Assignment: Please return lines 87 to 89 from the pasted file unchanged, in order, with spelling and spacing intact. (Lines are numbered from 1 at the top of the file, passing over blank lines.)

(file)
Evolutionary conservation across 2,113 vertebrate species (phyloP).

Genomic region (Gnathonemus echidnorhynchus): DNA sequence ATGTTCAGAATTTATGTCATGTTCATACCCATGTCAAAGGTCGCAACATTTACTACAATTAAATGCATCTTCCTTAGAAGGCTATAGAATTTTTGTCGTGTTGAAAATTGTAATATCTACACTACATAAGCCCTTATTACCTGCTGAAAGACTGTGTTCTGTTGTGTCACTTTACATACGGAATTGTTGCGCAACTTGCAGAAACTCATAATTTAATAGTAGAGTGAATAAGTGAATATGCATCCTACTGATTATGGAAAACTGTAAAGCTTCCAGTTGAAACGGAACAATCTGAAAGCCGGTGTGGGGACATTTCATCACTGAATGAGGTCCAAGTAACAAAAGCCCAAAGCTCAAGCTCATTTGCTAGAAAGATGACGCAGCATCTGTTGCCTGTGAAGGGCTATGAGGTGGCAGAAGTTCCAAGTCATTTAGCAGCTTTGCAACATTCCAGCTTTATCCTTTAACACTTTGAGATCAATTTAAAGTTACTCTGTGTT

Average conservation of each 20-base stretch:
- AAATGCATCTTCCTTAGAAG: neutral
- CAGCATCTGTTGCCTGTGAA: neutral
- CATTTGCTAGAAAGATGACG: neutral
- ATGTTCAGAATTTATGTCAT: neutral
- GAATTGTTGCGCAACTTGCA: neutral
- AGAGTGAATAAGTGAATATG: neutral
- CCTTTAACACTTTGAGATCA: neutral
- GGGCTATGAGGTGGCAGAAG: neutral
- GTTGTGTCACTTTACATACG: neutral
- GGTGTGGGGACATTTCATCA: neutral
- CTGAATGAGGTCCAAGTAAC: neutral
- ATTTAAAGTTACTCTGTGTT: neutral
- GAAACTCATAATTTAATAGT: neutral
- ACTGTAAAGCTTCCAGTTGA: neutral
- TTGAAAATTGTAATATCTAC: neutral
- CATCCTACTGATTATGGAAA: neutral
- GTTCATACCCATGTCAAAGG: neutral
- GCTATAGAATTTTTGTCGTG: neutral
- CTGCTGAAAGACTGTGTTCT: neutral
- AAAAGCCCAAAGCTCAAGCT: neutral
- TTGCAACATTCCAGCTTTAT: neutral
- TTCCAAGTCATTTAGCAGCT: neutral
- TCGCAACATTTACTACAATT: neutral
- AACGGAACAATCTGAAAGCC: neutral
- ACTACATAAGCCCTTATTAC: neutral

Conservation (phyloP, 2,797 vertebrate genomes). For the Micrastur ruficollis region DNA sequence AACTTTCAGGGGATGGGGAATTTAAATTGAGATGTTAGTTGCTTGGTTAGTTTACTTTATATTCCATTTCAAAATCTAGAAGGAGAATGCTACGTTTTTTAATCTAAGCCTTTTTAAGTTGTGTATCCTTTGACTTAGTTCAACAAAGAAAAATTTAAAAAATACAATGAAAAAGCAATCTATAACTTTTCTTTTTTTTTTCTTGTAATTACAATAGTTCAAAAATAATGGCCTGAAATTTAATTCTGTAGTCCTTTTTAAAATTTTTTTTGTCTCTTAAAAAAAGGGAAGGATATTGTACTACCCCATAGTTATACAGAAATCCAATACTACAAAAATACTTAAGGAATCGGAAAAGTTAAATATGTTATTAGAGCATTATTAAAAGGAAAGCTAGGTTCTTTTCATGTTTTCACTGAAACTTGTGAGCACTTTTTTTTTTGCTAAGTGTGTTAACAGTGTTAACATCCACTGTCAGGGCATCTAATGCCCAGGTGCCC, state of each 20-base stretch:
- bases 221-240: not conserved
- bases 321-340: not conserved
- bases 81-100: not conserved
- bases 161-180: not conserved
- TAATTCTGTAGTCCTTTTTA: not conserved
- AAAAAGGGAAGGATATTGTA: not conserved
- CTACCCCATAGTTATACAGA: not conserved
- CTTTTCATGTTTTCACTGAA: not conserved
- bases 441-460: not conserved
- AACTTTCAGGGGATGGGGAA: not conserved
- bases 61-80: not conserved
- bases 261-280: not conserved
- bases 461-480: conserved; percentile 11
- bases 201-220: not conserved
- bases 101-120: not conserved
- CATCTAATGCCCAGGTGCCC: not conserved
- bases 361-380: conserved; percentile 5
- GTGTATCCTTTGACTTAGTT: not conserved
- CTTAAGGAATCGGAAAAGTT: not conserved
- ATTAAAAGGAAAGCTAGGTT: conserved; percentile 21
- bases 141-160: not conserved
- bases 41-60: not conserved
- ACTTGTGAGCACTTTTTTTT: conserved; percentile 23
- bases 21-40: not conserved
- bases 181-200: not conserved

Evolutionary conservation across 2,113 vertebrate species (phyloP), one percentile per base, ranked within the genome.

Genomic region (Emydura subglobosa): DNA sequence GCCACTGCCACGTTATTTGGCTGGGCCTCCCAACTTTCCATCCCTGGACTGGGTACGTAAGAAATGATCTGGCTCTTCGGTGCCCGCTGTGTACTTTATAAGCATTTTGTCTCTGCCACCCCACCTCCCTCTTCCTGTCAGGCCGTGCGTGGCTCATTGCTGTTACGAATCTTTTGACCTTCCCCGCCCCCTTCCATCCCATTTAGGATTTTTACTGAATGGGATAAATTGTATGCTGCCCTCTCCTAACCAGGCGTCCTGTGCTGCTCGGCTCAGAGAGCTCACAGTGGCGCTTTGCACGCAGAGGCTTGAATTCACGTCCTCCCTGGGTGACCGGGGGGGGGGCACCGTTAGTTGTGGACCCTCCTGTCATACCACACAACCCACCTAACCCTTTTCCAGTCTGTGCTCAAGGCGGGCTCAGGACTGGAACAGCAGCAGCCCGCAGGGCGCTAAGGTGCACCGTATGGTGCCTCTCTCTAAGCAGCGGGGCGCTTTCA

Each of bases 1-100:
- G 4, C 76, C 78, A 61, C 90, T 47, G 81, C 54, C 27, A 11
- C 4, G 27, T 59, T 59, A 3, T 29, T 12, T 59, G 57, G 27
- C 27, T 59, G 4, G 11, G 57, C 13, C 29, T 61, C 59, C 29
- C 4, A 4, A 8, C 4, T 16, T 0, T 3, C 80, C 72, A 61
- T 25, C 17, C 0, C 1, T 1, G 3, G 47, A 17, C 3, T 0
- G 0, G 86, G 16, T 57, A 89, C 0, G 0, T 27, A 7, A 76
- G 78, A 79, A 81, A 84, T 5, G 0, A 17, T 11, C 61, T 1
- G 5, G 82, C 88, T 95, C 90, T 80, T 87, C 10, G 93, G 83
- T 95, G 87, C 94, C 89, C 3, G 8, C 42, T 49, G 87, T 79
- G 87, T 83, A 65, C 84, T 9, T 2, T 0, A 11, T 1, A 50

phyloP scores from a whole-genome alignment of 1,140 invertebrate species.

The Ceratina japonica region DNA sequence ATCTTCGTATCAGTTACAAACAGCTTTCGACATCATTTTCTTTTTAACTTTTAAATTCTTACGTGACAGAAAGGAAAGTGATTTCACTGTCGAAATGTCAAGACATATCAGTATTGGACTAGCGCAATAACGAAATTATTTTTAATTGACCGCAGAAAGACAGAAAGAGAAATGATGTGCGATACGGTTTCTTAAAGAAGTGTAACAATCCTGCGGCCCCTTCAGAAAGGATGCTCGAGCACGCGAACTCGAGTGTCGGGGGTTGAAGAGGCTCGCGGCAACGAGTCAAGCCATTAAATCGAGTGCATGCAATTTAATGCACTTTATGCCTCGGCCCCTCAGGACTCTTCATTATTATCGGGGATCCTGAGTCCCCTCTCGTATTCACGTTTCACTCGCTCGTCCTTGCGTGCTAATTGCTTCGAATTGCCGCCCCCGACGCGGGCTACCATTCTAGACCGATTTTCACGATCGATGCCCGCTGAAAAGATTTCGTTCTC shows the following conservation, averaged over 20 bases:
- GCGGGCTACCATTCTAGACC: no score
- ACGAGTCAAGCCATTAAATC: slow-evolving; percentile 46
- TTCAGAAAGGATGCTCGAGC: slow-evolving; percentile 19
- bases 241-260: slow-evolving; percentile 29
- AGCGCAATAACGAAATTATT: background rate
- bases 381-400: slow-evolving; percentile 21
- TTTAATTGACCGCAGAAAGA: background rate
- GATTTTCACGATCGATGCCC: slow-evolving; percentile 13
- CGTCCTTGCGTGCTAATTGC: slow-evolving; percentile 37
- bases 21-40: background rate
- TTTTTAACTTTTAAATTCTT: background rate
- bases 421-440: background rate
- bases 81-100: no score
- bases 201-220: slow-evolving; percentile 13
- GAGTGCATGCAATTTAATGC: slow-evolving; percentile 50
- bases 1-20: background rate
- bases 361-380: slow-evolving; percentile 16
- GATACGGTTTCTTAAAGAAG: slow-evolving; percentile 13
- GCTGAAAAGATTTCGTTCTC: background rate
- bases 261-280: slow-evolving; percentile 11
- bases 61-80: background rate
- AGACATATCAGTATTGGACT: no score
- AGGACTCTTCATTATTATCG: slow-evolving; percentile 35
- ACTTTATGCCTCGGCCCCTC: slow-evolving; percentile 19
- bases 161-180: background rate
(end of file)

- GATACGGTTTCTTAAAGAAG: slow-evolving; percentile 13
- GCTGAAAAGATTTCGTTCTC: background rate
- bases 261-280: slow-evolving; percentile 11